Fannie Mae and Freddie Mac Portfolio Limits Removed

February 27, 2008 No Comments »

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The Office of Federal Housing Enterprise Oversight announced today that it will lift the caps currently constraining the growth of the government sponsored entities’ mortgage portfolios.

Fannie Mae and Freddie Mac’s regulator noted that the two have been timely in releasing their financial statements and have met the requirements of their respective Consent Orders.

“Fannie Mae published its timely, audited financial statement for 2007 today and Freddie Mac anticipates publishing its statement tomorrow,” said OFHEO Director James B. Lockhart said in a statement on its website.

“These steps constitute an important milestone in remediation of their respective operational and control weaknesses that led to multi-year periods when neither company released timely, audited financial statements.”

The mortgage financiers had previously been involved in accounting irregularities that led to an investigation by the Justice Dept. and restrictions on the companies’ portfolios.

“Both companies have been operating under regulatory restrictions stemming from these past problems,” Lockhart continued.

“These restrictions include growth limits on their retained mortgage portfolios, Consent Orders prescribing necessary remediation actions, and required 30 percent capital cushions above the statutory minimum capital requirements.”

“In recognition of the progress being made by both companies, as indicated by the timely release of their 2007 audited financial statements, and consistent with the terms of the relevant agreements, OFHEO will remove the portfolio growth caps for both companies on March 1, 2008.”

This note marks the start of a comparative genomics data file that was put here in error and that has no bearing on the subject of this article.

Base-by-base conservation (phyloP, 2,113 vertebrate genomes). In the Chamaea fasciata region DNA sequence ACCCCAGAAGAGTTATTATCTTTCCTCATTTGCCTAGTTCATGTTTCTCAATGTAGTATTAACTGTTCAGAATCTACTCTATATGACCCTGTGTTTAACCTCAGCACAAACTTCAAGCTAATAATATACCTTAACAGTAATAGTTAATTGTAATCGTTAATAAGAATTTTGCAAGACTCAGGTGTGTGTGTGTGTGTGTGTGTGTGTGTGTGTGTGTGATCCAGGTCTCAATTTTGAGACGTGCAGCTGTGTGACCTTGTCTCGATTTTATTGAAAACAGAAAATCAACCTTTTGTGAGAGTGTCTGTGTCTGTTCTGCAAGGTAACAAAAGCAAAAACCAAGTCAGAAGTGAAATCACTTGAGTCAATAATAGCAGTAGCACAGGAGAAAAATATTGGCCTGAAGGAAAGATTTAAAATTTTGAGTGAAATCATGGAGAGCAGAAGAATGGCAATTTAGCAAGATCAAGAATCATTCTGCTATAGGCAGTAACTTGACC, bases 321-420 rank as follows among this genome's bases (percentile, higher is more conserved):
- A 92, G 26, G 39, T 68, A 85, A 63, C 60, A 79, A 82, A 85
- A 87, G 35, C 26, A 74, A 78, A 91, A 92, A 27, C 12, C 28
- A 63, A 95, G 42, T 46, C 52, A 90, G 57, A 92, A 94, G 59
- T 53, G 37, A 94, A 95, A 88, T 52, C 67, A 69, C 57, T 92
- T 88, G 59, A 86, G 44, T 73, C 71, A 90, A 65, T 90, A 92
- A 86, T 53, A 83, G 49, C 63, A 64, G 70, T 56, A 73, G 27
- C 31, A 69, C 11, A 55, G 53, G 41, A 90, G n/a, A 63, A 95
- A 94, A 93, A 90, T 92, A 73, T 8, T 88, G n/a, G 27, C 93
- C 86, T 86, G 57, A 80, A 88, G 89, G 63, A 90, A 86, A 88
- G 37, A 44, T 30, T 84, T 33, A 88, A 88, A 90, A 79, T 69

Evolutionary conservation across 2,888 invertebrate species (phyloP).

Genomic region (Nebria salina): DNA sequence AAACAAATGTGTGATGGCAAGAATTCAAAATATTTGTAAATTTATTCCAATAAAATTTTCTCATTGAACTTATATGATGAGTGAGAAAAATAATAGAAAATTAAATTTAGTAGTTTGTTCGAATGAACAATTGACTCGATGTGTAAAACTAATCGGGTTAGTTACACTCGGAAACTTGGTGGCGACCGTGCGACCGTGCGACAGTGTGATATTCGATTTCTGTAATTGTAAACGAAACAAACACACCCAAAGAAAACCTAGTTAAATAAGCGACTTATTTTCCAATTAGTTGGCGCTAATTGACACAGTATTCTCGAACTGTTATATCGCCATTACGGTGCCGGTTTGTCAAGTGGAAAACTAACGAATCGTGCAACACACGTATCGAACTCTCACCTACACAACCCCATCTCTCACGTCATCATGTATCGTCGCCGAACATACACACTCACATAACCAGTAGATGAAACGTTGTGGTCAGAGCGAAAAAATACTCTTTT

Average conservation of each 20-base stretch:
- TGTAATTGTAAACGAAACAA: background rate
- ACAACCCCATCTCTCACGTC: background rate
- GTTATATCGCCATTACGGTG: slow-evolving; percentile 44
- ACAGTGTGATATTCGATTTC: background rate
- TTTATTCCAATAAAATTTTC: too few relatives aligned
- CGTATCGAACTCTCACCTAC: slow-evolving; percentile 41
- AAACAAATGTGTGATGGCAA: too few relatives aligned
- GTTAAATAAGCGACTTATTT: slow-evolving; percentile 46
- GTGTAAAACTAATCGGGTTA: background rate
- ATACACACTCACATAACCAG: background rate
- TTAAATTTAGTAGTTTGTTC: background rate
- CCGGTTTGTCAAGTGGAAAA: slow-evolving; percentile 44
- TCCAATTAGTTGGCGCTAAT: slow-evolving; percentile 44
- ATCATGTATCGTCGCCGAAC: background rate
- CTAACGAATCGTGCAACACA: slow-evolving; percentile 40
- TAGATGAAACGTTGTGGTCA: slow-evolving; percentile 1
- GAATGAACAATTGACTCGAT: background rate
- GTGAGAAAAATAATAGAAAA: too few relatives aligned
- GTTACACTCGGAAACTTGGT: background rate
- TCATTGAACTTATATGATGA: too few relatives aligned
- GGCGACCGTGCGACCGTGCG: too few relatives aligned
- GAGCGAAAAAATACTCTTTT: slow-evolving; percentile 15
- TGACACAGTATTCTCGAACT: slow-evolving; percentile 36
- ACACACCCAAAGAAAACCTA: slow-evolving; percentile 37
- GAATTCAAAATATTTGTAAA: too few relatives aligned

The OFHEO said it is also considering a reduction to the capital cushion, noting that the GSEs are well capitalized at current levels after announcing their preferred stock offerings.

“As each Enterprise nears the lifting of its Consent Order, OFHEO will discuss with its management the gradual decreasing of the current 30 percent OFHEO-directed capital requirement,” said Lockhart.

“The approach and timing of this decrease will also include consideration of the financial condition of the company, its overall risk profile, and current market conditions. It will also include consideration of the importance of the Enterprises remaining soundly capitalized to fulfill their important public purpose and the recent temporary expansion of their mission.”

The news couldn’t have come at a better time, as Fannie Mae announced a fourth quarter loss of $3.6 billion, or $3.80 a share this morning, leading to a net loss of $2.1 billion for all of 2007.

The loss compares to a profit of $604 million in the same period a year earlier, and fell way below Thomson Financial analysts expected loss of $1.24 a share as it set aside $2 billion for bad loans.

Shares of Fannie were up 71 cents, or 2.63%, to $27.68, while Freddie climbed 32 cents, or 1.27%, to $25.53.

When the news of the portfolio caps being lifted was announced, both stocks saw multi-dollar gains, which eventually subsided.

Fannie and Freddie already own or guarantee roughly 40% of the $10.9 trillion U.S. residential mortgage market.

(photo: preciouskyhatt)

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